Above left: Claret cup cactus (E. coccineus) (4/7/21); Above center and right: Claret cup cactus (E. coccineus) (4/14/22).
The third week in April
Starting around the third week of April, the plants in the Rose Family (Rosaceae) were photographed with flowers. These include Wood’s rose (Rosa woodsii), Antelope bush (Purshia plicata), and Apache plume (Fallugia paradoxa). The Cliff fendlerbush (Fendlera rupicola) and Texas mountain laurel (Sophora secudiflora) were also in full bloom. 
Above left: Wood's rose (Rosa woodsii) (4-14-21); Above right: Antelope bush (Purshia plicata)       (4-15-22). 
Above left: Cliff fendlerbush (Fendlera rupicola) (4/16/22); Above center: Texas mountain laurel (Sophora secudiflora) (4/16/22); Above right: Apache plume (Fallugia paradoxa) (4/14/21). 
And the last week in April
The last week of April offers more flowering plants. These include the Fragrant ash (Fraxinus cuspidata), Damianita (Chrysactinia mexicana) with its neon yellow flowers, Apache plume (Fallugia parodoxa), and the tall Faxon yuccas (Yucca faxoniana) showing off their big flowering stalks.
Above left: Fragrant ash (Fraxinus cuspidata) (4/24/20); Above center: Damianita (Chrysactinia mexicana) and Apache plume (Fallugia paradoxa) (4/30/20); Above right: Faxon yuccas (Yucca faxoniana)(4/24/22).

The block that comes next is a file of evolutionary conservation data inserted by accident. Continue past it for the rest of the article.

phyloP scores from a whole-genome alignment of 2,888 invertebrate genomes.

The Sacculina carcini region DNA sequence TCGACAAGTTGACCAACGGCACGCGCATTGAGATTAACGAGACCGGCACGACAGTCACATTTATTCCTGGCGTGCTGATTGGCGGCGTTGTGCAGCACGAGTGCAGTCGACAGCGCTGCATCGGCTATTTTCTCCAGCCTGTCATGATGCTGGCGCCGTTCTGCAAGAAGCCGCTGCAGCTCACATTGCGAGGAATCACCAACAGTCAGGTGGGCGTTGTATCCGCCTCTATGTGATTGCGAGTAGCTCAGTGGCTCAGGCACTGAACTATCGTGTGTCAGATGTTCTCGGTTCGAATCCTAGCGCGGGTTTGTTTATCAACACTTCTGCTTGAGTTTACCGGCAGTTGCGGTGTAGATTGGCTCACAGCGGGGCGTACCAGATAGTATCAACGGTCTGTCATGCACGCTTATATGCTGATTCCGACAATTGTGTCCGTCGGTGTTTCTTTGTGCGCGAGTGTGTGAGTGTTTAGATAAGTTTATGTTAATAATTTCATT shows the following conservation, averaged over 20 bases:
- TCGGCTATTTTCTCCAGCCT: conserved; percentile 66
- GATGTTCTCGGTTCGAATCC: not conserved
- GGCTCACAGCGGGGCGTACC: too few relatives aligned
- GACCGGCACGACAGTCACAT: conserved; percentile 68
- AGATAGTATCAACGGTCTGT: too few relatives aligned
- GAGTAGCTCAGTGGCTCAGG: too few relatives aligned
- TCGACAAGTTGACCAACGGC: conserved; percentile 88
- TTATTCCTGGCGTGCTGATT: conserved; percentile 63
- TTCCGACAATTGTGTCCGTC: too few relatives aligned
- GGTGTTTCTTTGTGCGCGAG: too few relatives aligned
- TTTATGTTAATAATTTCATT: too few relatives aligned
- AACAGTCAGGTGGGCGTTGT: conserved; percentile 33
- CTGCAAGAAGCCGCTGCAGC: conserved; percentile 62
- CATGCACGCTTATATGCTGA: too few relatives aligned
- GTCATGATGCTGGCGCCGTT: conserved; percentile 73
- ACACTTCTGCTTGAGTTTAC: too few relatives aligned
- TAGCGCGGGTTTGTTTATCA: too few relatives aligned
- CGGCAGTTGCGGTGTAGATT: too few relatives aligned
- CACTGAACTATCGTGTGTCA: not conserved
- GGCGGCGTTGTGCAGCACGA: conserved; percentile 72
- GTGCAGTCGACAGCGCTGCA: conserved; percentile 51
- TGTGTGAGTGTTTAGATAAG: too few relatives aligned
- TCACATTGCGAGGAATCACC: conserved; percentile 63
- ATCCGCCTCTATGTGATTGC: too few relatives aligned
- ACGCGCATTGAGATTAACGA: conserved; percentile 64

What blooms in May and June?
We'll continue this piece in next month's Desert NewsFlash

The photo of the Townsend daisies is by Warren Shaul. All other photos are by L. Gordon. 

Garden Notes

Foraging in the Spring
by Faith Hille Dishron
Foraging is one of the hobbies I most enjoy. It makes me feel more connected to the landscape and fills me with gratitude. This interest was established when I was a Greater Yellowstone Ecosystem (GYE) tour guide with Brushbuck Wildlife Tours Inc. My priority on tours was to find black bears and grizzles for guests. While watching bears, I observed that they generally dug or climbed trees in search of food. As the inquisitive creature I am, I wanted to learn more about what they were eating.